The broken stone of JOHN D LEAVITT, who died on 27 March 1866, at the age of 39 years. It lies in the Churchyard Cemetery in Meredith (see cemetery page).
He was the son of Nehemiah and Nancy (Howe) Leavitt [Descendants of Nehemiah Leavitt v6, pg 41], born about 1826 (age 24 in July 1850 census), and was a farmer in Meredith.
Terrible accident at Meredith
On Tuesday morning, March 13th, 1855, the residents of Meredith gathered at the new town house, to cast their votes for town moderator. Some 800 men had filled the building by 10 o'clock when the eastern end of the floor collapsed, sending 300 bodies falling through a 30 x14 ft gap some 18 feet below. The structure had been built on a hill, so the entrance way was level with the street, and was built up to extend back above the sloping hillside. A rotten center beam had been used in the new construction, causing the collapse once the building was full of voters.
Among the six reported to be fatally injured (with 75-100 others listed with having severe to slight injuries), and not expected to "survive many hours", was John Leavitt, with a leg badly broken. While the papers gave him no hope of survival, as he was "beyond hope of recovery" [Farmer's Cabinet, 22 Mar 1855], he did live on for eleven more years.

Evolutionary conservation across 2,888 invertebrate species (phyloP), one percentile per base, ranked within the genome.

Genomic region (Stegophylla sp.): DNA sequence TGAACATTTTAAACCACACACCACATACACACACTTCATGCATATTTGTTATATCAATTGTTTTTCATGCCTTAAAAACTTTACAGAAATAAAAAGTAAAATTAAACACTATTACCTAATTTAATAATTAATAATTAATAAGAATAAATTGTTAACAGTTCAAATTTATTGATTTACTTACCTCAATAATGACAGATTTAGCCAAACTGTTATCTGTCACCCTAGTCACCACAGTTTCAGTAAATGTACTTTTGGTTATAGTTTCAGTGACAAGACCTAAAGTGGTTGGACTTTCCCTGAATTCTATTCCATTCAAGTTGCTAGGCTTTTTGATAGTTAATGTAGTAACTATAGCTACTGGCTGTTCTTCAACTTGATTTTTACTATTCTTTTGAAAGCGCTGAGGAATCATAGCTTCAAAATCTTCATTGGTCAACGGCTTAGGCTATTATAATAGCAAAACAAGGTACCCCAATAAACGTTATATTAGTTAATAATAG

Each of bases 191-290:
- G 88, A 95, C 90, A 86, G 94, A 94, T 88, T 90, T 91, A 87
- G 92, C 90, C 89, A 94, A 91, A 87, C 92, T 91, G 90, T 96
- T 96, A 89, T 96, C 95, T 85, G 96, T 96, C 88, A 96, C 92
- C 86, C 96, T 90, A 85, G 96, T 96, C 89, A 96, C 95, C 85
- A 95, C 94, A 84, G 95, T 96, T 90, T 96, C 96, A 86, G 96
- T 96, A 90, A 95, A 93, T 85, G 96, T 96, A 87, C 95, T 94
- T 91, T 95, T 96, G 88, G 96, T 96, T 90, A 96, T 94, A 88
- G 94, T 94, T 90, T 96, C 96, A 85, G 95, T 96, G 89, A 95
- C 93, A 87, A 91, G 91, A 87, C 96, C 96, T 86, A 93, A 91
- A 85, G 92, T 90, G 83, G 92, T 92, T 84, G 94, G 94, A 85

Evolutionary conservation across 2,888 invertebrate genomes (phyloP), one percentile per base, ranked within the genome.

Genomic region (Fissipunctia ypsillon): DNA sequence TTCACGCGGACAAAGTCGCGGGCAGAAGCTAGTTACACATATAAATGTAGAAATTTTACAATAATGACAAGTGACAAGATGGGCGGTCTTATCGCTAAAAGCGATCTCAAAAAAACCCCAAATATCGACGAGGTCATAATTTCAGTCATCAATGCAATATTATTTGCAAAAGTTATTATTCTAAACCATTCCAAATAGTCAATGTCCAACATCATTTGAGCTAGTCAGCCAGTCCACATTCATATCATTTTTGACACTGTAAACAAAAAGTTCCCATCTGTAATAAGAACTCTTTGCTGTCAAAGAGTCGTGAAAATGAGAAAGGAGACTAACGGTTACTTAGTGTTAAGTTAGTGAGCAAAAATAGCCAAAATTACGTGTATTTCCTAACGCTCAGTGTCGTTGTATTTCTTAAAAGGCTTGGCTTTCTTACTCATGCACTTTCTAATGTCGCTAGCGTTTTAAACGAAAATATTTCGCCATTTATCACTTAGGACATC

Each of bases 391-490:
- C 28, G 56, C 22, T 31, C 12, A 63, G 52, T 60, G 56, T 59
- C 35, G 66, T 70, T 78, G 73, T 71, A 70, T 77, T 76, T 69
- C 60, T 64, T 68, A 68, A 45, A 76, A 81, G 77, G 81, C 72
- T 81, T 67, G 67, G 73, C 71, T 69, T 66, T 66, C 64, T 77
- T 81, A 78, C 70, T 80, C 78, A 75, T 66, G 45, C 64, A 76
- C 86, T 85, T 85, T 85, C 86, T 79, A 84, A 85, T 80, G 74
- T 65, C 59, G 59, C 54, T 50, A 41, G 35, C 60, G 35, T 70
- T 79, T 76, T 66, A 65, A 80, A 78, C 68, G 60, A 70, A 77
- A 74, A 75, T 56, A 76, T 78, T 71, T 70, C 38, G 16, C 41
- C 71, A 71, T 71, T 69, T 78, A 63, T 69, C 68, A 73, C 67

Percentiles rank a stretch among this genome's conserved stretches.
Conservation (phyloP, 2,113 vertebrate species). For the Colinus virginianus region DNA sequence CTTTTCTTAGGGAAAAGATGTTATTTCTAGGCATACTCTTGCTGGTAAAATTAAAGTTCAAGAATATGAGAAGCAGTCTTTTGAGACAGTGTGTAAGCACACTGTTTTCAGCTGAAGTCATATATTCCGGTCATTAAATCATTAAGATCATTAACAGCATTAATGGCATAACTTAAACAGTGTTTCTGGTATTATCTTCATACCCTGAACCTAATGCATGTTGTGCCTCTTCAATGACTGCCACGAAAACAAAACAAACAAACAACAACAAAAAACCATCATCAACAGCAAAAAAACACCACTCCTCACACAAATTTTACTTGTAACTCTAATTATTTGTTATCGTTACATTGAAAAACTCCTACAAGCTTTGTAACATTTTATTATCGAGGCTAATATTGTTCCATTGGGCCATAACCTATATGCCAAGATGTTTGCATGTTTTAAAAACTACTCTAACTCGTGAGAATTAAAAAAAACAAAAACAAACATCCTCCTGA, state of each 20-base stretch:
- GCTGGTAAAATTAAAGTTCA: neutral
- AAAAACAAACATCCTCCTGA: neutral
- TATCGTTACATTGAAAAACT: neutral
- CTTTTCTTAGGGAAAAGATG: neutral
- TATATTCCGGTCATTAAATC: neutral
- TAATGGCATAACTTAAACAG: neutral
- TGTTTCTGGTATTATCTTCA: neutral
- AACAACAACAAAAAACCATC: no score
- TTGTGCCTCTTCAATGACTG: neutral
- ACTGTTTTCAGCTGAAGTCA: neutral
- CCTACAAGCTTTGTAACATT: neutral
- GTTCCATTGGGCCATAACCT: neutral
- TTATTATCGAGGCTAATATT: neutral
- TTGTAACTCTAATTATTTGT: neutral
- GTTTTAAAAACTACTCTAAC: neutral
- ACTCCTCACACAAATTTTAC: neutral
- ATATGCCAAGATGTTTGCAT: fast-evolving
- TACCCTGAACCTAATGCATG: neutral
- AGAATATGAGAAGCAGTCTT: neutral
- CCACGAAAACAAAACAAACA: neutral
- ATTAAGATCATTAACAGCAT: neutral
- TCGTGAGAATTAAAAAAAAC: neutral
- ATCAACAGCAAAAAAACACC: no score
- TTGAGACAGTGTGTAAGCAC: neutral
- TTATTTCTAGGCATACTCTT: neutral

He lived on the farm formerly belonging to his father, northeast of the homestead farm of (distantly related) Dudley Leavitt and his heirs. Following the death of Nehemiah in 1850, John began purchasing the rights to the estate from his siblings.
When John, an unmarried man, died in 1866, his heirs sold off the estate to neighbor Arthur E. Leavitt [Belknap County Deeds: Vol 44, pg 155 and 156].
gravestones and their stories
More than just names and dates engraved on a grave stone, a look into the Leavitt families found in our cemetery photographs.